- Analytical - requires a lot of trigonometry or matrix algebra
- Iterative - better if there are lots of links and degrees of freedom.
IK - Analytical approach
If there are only two or three links then it may be possible to solve it analytically. One possibly might be to draw out the arm with the angles shown on it, then solve for the angles using geometry, a good knowledge of trig identities would help here. The problem is that this is not really very general approach.
Another analytical approach is to represent each links rotation and translation by a matrix. The end point is then given by all these matrixes multiplied together, so we just need to solve this matrix equation. Then find what rotation each matrix represents.
There may be many solutions or there may not be any solutions. In other words there are lots of ways to reach to a given point, or it may be out of reach.
If there are many solutions, then you might need to apply additional constraints. For instance, human joints can only bend within certain limits.
IK - Iterative -approach
This is a more general approach for programming complex chains.
Start off with the joints in any position, then move each of the joints in turn, so that each movement takes the endpoint toward the target.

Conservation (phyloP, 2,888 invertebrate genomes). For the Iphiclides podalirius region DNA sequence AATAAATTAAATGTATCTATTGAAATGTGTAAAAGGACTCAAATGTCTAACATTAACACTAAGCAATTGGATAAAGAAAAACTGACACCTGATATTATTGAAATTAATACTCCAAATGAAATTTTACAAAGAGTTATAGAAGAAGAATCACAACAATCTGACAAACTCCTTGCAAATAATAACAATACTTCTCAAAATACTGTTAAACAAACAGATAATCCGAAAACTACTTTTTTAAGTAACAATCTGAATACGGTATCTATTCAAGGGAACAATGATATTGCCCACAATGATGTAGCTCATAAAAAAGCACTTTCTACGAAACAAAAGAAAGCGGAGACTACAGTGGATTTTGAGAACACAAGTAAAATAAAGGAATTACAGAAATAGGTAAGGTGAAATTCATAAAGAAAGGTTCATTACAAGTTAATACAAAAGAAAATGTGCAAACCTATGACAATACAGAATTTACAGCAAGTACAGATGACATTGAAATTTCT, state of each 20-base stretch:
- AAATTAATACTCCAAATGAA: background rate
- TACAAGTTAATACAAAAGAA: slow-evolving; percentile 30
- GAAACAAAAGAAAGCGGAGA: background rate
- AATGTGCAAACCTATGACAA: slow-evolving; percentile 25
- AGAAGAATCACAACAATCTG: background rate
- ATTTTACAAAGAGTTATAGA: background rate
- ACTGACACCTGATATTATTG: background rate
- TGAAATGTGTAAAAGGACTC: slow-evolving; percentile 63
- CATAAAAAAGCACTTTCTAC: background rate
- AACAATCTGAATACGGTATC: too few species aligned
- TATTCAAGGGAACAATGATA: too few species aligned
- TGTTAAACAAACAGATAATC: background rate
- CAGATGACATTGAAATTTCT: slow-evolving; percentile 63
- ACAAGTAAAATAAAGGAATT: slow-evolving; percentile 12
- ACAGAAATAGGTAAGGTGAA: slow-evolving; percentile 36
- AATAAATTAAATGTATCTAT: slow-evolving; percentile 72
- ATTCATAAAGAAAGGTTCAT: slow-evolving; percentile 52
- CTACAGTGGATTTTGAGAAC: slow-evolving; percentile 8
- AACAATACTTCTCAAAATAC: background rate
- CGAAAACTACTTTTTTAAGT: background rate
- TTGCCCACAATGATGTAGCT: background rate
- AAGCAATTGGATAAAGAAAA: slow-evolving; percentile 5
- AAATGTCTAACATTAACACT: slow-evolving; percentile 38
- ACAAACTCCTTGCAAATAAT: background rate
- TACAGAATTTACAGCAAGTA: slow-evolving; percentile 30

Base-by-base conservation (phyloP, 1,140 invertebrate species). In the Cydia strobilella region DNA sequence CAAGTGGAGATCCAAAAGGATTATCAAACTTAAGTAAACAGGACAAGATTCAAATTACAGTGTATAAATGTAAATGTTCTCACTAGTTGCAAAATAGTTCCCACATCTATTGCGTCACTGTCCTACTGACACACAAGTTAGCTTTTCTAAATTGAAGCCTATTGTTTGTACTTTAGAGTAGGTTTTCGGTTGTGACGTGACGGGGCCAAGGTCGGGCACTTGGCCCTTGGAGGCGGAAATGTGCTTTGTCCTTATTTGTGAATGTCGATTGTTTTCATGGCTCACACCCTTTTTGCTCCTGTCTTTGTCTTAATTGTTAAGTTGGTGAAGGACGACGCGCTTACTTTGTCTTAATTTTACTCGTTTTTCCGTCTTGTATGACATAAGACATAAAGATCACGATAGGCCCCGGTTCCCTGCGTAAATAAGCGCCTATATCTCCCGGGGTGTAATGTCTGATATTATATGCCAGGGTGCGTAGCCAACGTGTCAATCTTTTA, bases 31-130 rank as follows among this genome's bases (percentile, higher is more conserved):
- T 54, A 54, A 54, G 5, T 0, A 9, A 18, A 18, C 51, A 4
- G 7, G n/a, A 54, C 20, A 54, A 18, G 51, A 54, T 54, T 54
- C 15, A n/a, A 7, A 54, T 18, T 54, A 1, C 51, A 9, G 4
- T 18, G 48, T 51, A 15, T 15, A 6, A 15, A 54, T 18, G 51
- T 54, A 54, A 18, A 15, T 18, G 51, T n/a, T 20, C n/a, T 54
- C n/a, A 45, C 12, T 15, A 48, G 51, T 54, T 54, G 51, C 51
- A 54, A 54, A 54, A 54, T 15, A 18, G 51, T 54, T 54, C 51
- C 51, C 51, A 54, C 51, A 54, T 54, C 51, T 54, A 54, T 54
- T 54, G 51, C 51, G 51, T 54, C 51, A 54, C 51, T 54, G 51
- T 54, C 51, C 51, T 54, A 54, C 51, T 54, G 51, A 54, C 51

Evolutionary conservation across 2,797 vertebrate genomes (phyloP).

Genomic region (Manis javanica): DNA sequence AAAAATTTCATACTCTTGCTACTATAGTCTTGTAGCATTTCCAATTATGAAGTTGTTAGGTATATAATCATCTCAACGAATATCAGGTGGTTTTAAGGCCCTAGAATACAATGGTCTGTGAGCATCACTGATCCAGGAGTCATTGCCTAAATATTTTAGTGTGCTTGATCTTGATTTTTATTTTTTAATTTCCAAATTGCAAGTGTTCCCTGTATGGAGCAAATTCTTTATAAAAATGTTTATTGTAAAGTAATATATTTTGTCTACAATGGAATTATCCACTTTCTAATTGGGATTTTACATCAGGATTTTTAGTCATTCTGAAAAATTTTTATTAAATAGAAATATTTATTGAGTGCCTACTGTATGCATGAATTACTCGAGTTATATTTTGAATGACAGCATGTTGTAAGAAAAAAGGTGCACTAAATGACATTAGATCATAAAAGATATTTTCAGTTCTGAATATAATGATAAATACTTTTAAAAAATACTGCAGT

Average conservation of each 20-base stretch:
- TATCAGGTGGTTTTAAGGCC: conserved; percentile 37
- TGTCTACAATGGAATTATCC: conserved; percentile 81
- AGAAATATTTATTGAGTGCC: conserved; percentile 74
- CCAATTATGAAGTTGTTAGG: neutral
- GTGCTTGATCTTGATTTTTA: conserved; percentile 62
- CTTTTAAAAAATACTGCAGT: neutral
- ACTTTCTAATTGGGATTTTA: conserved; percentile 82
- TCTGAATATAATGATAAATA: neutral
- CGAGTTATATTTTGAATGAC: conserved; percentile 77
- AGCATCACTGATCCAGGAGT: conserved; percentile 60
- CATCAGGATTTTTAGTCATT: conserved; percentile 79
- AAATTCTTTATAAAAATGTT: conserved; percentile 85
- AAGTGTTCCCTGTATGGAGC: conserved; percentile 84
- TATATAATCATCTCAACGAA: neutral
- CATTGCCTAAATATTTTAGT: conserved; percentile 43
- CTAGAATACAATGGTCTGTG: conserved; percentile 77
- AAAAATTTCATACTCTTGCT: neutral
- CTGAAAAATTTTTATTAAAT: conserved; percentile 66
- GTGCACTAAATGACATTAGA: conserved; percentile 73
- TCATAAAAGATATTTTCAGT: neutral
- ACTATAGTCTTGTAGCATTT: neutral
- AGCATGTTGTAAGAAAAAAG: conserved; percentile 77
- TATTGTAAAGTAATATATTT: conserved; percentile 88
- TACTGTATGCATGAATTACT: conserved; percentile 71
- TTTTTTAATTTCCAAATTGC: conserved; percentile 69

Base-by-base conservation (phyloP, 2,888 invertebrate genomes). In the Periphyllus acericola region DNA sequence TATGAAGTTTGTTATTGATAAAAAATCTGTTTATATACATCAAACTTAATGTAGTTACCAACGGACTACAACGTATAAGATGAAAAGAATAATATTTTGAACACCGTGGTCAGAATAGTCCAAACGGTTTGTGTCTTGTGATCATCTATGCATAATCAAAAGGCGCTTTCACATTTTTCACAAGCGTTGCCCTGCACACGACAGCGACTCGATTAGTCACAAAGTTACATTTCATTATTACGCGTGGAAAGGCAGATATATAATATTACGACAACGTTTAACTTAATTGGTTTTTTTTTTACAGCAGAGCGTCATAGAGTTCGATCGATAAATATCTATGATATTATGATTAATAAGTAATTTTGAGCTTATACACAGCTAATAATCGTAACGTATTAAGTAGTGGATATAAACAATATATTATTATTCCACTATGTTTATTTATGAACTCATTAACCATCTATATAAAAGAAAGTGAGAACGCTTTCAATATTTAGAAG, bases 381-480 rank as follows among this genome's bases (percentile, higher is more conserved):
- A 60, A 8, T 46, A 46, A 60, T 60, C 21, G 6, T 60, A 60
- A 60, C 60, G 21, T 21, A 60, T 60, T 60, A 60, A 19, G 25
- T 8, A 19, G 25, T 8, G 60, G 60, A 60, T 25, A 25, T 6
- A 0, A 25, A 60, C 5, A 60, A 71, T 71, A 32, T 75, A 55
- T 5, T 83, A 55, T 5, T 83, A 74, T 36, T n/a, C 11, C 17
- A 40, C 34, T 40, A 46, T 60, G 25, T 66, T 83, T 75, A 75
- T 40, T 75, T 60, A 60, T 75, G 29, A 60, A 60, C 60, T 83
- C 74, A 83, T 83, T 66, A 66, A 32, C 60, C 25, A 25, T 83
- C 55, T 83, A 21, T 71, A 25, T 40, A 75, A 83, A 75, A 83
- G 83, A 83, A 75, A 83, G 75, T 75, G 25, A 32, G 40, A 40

Starting with the joint nearest the end point, rotate the joint so that the current end point moves toward the required end point. Then do the same with the next joint toward the base and so on until the base is rotated. Then keep repeating this, until the end point is close enough to the required end point or if further iterations are not moving it closer to the required point.
It may be possible to have a more realistic strategy than this, for instance, if I am using my arm to pick up an object then, if the object is a long way away, I will move the bigger joints in the arm, then as the hand gets closer the smaller joints of the hand are used for the fine adjustments.
The angle of rotation for each joint is found by taking the dot product of the vectors from the joint to the current point and from the joint to the desired end point. Then taking the arcsin of this dot product.
To find the sign of this angle (ie which direction to turn), take the cross product of these vectors and checking the sign of the Z element of the vector.
Human AnimationA human skeleton can be represented as a hierarchical set of joints, see following diagram from mpeg4
This can be represented by a scenegraph tree of transform groups (see this extract from VRML h-anim spec, just a small section of human skeleton)
HumanoidRoot : sacrum sacroiliac : pelvis | l_hip : l_thigh | l_knee : l_calf | l_ankle : l_hindfoot | l_subtalar : l_midproximal | l_midtarsal : l_middistal | l_metatarsal : l_forefoot | r_hip : r_thigh | r_knee : r_calf | r_ankle : r_hindfoot | r_subtalar : r_midproximal | r_midtarsal : r_middistal | r_metatarsal : r_forefoot vl5 : l5 vl4 : l4 vl3 : l3 vl2 : l2 vl1 : l1 vt12 : t12 <snip>...
This skeleton is then combined with a physical model of the human/creature to produce the animation